This railway is in the Leamington Domain, which is a large area of flat grass on the corner of Wordsworth and Scott streets. It has a 2-storey heritage band rotunda, but its real claim to fame is the miniature railway run by the Cambridge-Rotorua Live Steamers. This video shows the opening day, 1.12.2012.
Every Sunday during Summer, from May every 1st and 3rd Sunday.
10am - 3.00pm. Weather permitting.
$2.00 per ride
Fully-enclosed shoes essential
This isn't anything to do with the Tree Trust. It's just a nice community facility that we're happy to publicise.
This little park was used for grazing sheep until September 2016, so all we did was plant a few trees there. Now the sheep have gone and Waipa District Council is opening it up for the public to use. It adjoins the Resthaven retirement village, and will be a useful adjunct to their land. Some of it has been planted in daffodils, and those the sheep left have multiplied, though they're a bit scrappy at the moment. There are two good displays though. One in inside the fence and one is outside by the road.
Arbor Day 1998 marked the planting of Daffodils around the town. With support from Council and Tree Trust Volunteers a number of areas were planted out around town at this time. Hamilton Road on the main approach to Cambridge (left) and the eastern approaches to the town, by the Karapiro Stream Bridge.
Other plantings have been made from time to time, as CTT members go around the town and find a suitable place for bulbs. There are on-going problems with mowing, but the daffodils seem to survive.
Other photos show the park as it is at 23.9.2016, before work starts on its development.
This project arose because the new Waikato Expressway cut off a large piece of land which had been used for grazing. The Waipa District Council incorporated it into the adjoining Brian Mayo Reserve, and one of our members, Jane Moodie, came up with the idea of a maple arboretum similar to the older oak arboretum nearby. The Council's Parks Dept. approved, so areas were marked out, sprayed to clear, and mulched. Jane, with Jan Todd, then set about selecting plants for stage 1.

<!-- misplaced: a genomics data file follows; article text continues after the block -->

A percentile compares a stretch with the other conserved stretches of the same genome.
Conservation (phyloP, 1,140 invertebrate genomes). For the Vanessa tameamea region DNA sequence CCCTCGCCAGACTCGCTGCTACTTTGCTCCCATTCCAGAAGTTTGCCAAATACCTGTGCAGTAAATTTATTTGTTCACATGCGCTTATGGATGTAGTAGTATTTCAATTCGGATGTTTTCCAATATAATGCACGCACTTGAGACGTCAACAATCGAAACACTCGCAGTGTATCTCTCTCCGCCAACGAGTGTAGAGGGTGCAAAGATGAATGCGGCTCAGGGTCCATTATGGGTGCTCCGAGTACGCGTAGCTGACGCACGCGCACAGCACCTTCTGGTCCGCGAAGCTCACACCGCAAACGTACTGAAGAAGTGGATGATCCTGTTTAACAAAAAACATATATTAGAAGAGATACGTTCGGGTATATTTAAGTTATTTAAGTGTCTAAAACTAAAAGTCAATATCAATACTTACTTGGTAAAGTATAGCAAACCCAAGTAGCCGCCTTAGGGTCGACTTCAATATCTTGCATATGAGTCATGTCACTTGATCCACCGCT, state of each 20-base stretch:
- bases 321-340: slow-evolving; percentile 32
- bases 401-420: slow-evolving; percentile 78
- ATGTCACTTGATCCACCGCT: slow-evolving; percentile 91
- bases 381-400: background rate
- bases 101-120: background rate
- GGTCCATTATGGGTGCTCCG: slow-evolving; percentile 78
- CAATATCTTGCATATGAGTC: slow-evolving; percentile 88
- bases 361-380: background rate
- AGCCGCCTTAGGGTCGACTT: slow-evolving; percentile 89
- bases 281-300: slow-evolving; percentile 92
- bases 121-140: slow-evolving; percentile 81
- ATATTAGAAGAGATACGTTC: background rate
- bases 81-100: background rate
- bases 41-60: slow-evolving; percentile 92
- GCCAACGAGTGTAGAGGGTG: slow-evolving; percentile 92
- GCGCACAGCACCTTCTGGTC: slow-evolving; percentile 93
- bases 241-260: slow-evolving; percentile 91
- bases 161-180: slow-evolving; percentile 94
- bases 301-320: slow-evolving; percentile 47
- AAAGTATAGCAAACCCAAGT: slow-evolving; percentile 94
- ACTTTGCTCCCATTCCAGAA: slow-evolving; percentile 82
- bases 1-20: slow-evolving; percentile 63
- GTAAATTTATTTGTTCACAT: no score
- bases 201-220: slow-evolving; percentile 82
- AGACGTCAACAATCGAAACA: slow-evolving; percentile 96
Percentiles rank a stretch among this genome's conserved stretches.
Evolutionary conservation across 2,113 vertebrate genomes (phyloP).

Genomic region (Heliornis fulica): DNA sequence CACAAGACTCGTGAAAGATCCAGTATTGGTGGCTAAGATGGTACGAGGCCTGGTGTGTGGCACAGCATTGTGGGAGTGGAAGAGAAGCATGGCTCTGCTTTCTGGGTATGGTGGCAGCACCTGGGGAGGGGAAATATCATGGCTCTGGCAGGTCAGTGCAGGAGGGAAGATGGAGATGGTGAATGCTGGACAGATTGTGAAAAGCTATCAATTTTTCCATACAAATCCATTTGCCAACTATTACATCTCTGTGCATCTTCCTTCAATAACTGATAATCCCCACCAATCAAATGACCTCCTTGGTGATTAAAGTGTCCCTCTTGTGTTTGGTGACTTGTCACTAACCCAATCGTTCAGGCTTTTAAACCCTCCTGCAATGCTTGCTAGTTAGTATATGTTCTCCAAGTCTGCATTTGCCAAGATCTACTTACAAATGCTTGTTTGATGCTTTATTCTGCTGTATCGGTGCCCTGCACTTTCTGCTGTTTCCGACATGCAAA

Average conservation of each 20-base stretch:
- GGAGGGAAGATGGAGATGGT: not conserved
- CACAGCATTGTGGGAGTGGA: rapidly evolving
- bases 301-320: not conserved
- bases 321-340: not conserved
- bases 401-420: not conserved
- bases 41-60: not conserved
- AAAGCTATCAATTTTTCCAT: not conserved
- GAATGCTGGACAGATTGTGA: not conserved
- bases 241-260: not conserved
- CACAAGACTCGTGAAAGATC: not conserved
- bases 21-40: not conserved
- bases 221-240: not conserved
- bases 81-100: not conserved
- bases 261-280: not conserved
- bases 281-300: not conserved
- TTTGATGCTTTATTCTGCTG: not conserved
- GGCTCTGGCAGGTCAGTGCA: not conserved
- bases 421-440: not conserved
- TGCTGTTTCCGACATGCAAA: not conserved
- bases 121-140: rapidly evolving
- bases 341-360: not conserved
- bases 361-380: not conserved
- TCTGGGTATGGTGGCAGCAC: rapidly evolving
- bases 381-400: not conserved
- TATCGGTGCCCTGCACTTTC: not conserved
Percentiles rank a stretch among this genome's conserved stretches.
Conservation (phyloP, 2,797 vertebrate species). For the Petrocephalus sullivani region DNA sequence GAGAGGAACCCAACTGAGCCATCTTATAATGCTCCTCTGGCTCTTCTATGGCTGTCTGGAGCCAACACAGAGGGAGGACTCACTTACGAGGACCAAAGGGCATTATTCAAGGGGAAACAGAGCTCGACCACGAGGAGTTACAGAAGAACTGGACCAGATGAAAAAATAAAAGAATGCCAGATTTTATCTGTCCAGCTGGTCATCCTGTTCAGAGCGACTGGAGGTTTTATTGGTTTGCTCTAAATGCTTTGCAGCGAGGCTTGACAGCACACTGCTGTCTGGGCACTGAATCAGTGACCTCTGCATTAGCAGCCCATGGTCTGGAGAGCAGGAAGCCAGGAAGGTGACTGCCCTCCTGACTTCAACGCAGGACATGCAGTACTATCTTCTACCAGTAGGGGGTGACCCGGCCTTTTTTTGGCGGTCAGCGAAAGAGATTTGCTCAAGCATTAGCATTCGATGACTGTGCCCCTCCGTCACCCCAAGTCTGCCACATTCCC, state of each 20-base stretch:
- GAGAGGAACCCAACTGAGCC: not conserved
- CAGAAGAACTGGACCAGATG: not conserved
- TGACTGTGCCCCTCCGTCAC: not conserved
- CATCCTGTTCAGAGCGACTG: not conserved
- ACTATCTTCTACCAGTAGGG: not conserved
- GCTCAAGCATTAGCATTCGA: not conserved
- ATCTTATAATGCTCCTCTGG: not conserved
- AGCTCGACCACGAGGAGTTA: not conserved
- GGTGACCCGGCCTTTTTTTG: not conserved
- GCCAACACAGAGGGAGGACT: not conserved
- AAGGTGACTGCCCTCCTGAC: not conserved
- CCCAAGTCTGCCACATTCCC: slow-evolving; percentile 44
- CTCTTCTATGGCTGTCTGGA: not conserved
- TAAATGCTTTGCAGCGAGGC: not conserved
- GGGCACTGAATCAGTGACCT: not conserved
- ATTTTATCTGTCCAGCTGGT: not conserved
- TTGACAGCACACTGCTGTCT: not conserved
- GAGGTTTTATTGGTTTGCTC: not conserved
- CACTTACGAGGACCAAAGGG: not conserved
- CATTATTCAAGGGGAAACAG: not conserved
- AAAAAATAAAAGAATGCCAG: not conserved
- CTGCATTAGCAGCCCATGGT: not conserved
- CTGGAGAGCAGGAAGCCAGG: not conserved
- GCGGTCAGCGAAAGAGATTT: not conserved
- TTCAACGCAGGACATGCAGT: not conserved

In the winter of 2015, we planted the first section. We put rabbit protection around the saplings and staked them. They're growing well.
There is a long stretch of parkland between the road and the houses which have developed along the same lines. We will have to be careful here, as the trees are much closer to the houses. In stage 1, we have graded the trees, with the smaller ones closest to the houses, and we have left large spaces between plantings for ease of mowing with a tractor-mounted mower.
We have to acknowledge gifts of posts from Mitre 10 and stainless steel plates for labels from Cambridge Sheet Metals. Engraving was done by a company in Te Rapa at a very favourable price.
The idea came from two Cambridge women who made a casual comment to our Chairman, Don Willoughby, that it would be nice to have a loop track around the end of the hill where bluegums had been felled, and leading up to the level ground at the top.
This was a lot harder to do than it looked. The higher ground is very steep, and needed stairs. Water run-off is a problem too. There is a depression at the top which collects a lot of rainwater and sends it down a channel in the soft sandy hillside. It wasn't impossible, though, and provides a nice short walk with views of the lake and some of the countryside. Eventually, when the trees grow, it will be a bush walk. The red lines in the photos are our markers.
This isn't one of our projects. It's been driven entirely by the cyclists, who wanted a high-performance centre similar to the one Rowing NZ has had for several years at Lake Karapiro nearby. However, a lot of the plants that feature in the video came from us.
The Avantidrome is open to the public and for a modest charge ($25 an hour as at March 2018) you can hire a bike and ride the track. The out-door mountain bike graded facilities are available free. Many Cambridge people were opposed to the velodrome, thinking it would be a rough-and-ready thing and a drain on the ratepayers, but it is successful and self-supporting. The number of cyclists to be seen on Cambridge streets has noticeably increased.
What is now the park was a dumping ground for industrial waste, including blocks of concrete, steel, and truck tyres. The vegetation was a mixture of gorse, blackberry, assorted exotic trees and shrubs, all held together with convolvulus.
With the aid of Paul Garland's earth-moving machinery, the park area was cleared and planting began. The project was started in 2008 and was planned to last 5 years, though there is a need for on-going maintenance. Some Fonterra staff proved very helpful. The photos below show them hard at work.
An extension of the park joins up with work done by Cambridge Primary School on their land, and forms the Stanaway Reserve.